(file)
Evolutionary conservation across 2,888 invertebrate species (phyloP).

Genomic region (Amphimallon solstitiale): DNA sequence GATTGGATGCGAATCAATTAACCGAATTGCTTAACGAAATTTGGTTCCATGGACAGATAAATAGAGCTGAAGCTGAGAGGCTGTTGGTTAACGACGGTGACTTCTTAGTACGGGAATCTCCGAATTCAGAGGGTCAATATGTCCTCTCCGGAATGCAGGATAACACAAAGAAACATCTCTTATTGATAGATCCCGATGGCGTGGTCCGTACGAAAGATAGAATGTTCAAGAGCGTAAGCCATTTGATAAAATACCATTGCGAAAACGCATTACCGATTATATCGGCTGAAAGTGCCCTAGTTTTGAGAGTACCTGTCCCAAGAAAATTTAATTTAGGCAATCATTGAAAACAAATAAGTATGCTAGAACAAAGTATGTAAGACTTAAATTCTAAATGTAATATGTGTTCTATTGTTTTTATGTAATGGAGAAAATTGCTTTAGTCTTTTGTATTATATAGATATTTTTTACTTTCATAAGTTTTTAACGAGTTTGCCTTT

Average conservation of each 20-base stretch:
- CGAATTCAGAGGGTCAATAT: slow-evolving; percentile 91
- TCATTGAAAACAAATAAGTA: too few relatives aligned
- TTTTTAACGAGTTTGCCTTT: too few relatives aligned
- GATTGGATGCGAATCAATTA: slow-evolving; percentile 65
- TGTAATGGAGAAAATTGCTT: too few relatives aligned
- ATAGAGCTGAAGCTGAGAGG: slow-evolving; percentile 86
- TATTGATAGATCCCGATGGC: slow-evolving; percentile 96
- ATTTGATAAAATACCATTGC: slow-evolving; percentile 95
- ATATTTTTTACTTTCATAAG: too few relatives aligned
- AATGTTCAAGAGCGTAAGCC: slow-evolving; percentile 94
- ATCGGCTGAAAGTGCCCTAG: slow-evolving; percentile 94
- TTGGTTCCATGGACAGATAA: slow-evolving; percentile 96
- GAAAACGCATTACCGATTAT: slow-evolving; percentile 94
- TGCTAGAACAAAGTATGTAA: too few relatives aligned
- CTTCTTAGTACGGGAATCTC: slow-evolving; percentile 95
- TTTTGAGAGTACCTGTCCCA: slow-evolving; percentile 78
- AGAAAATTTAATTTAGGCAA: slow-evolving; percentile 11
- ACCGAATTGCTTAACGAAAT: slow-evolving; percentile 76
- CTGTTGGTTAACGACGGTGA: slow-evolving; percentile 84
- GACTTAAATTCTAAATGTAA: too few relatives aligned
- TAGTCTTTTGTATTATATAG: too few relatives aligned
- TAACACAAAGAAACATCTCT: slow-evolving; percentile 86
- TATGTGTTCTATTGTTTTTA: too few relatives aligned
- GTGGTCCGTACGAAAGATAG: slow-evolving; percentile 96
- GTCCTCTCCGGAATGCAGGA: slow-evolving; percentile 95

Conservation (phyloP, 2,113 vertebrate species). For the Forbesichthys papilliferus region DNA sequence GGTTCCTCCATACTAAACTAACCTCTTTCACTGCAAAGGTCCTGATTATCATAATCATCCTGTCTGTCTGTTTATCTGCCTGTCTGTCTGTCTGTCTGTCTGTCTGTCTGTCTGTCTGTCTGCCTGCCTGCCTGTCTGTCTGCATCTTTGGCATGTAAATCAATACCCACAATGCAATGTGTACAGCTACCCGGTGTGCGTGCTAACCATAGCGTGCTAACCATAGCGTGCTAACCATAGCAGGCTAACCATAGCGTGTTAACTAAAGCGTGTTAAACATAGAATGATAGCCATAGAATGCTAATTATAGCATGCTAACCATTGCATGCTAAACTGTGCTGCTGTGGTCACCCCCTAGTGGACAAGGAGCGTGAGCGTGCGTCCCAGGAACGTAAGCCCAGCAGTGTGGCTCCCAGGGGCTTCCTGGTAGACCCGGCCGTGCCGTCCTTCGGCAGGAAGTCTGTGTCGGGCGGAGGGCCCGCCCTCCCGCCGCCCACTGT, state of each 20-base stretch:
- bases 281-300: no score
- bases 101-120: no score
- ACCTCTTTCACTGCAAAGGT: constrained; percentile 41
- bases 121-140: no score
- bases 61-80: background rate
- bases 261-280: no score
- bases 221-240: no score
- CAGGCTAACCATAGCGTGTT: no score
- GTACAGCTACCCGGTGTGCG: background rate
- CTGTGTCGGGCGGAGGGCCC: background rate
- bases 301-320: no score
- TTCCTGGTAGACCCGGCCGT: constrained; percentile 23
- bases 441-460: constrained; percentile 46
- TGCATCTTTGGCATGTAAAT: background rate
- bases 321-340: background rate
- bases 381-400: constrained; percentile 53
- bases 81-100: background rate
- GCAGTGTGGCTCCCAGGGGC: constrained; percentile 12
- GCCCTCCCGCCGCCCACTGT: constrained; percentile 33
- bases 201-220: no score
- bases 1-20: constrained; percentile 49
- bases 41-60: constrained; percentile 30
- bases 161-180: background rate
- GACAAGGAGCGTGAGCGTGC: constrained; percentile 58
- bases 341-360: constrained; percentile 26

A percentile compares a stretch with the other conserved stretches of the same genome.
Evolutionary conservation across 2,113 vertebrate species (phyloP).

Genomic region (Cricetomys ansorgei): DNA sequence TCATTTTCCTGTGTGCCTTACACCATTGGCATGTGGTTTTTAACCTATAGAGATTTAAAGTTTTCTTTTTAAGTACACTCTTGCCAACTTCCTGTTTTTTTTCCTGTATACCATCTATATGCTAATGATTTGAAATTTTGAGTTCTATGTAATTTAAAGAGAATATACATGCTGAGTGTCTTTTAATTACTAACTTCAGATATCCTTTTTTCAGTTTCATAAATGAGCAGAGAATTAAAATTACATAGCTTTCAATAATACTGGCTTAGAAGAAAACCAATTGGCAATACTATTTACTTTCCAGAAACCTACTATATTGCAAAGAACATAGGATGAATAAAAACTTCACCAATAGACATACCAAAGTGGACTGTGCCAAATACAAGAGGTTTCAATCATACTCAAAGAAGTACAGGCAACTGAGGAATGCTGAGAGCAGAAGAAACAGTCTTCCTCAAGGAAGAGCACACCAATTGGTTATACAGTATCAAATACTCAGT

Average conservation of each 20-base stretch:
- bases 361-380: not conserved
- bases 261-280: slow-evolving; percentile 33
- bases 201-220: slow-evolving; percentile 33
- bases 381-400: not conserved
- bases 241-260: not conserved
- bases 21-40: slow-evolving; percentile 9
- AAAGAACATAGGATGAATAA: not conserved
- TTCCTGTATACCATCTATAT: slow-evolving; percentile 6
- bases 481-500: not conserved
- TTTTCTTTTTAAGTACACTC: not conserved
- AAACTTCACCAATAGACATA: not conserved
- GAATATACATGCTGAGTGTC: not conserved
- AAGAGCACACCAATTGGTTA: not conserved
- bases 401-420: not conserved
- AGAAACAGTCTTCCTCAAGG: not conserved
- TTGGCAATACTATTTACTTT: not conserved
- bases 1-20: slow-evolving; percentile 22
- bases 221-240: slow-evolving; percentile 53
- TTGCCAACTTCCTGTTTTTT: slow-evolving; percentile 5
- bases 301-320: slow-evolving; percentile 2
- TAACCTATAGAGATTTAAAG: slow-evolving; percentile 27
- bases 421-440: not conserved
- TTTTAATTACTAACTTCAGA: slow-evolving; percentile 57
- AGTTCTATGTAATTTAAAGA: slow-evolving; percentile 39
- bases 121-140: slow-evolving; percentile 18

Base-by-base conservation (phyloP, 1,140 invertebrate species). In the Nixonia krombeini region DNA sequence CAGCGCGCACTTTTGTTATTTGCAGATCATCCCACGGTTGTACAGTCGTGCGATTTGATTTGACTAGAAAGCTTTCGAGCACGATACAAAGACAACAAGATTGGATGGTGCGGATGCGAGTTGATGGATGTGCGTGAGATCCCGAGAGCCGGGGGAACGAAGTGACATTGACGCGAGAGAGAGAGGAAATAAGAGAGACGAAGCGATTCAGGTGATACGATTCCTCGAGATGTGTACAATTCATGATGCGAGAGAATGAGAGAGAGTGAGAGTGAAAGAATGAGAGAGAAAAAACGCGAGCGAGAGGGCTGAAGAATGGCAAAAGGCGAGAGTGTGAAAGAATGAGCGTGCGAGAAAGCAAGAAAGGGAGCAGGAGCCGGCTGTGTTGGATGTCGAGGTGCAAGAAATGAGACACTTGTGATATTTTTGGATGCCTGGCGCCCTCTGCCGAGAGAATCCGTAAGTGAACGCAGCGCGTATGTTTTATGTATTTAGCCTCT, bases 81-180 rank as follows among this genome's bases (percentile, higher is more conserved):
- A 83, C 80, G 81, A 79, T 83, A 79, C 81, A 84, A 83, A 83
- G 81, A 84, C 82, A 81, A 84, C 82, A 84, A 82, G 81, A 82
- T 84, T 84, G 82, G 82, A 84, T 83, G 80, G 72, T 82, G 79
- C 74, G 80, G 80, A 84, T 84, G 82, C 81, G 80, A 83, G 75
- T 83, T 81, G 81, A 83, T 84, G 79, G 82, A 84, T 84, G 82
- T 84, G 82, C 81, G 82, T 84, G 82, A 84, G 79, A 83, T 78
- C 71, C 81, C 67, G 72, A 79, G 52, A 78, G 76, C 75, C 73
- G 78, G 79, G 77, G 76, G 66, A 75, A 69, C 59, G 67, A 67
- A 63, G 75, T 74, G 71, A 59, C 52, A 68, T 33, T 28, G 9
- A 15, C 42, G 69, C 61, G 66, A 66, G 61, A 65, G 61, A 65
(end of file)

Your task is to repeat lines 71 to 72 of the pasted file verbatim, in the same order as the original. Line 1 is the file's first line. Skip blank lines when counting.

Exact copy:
- AAGAGCACACCAATTGGTTA: not conserved
- bases 401-420: not conserved